New Tools to Fight RSV: Monoclonal Antibody and Maternal Vaccination

New Tools to Fight RSV: Monoclonal Antibody and Maternal Vaccination

RSV (respiratory syncytial virus) is a highly contagious virus that causes mild respiratory symptoms in most people but can be severe in infants and the elderly. It is the number one cause of hospitalization for infants in the US and Europe, with millions of cases and thousands of deaths each year worldwide. The lack of public awareness about RSV is concerning, given its significant impact on public health.

However, there is some good news: recent scientific advancements have provided two promising tools to combat RSV-related illness and mortality. The first is a monoclonal antibody drug called nirsevimab, which has been approved in the UK and US. Clinical trials have shown that it is about 77% effective in preventing hospitalizations and medical interventions for RSV. Babies who received a single dose of nirsevimab experienced an 83% reduction in hospital admissions compared to those who had standard care.

The second tool is a vaccine administered to pregnant women, providing passive immunity to their infants. This vaccine contains a lab-made version of an RSV surface protein that stimulates the production of antibodies in the vaccinated mother. These antibodies are then passed to the fetus through the placenta, providing protection in the first few months of life.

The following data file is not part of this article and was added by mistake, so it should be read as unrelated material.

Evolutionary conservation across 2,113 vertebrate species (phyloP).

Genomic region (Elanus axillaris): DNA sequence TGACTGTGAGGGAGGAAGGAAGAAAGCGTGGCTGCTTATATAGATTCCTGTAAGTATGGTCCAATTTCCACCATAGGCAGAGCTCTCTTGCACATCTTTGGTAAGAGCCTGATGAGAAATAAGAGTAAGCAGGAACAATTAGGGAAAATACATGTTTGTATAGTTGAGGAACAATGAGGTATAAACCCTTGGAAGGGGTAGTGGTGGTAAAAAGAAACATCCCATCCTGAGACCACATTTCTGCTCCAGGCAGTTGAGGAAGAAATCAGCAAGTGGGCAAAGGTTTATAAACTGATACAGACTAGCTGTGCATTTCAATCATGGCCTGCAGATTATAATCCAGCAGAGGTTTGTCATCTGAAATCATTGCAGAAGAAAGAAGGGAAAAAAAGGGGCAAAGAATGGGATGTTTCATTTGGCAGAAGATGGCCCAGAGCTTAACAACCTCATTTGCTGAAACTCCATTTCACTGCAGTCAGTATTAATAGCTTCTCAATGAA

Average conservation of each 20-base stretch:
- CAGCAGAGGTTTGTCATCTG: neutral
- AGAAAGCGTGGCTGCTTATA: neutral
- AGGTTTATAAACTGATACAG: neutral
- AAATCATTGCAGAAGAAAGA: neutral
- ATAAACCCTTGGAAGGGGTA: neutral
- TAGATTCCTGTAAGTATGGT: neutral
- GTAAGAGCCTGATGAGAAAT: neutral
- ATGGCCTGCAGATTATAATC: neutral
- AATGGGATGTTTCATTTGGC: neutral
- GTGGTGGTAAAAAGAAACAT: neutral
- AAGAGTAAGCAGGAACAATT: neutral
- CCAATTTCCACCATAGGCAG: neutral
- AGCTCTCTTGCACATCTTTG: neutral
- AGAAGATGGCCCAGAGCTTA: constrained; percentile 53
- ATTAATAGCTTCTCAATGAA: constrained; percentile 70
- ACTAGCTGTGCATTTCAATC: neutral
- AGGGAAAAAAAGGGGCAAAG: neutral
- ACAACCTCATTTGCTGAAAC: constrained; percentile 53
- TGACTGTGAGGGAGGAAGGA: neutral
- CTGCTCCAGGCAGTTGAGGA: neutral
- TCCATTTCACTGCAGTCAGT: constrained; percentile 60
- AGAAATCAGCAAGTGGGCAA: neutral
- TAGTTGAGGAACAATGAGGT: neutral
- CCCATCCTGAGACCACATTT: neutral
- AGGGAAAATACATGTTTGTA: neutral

Both the monoclonal antibody and maternal vaccination approaches have shown promising results in clinical trials, significantly reducing the burden of RSV-related illness. However, there are challenges in implementing these interventions in healthcare systems, particularly in terms of cost. The price of nirsevimab and the maternal vaccine can be a barrier to widespread accessibility.

Efforts are underway to negotiate with pharmaceutical companies to reduce the prices of these treatments. Some countries, such as Galicia in Spain, have already added nirsevimab to their immunization programs, while others, including France, Belgium, Italy, and Luxembourg, are considering it. However, the cost challenge remains a significant obstacle, not just for high-income countries but also for low-income regions where RSV mortality rates are high.

Despite the challenges, the availability of these new tools brings hope for preventing severe RSV infections in infants. By rolling out the monoclonal antibody and maternal vaccination quickly and effectively, the burden of RSV on healthcare systems can be significantly reduced. This represents another triumph for science and a step toward improving global public health.

– Chair of Global Public Health at the University of Edinburgh, Prof Devi Sridhar

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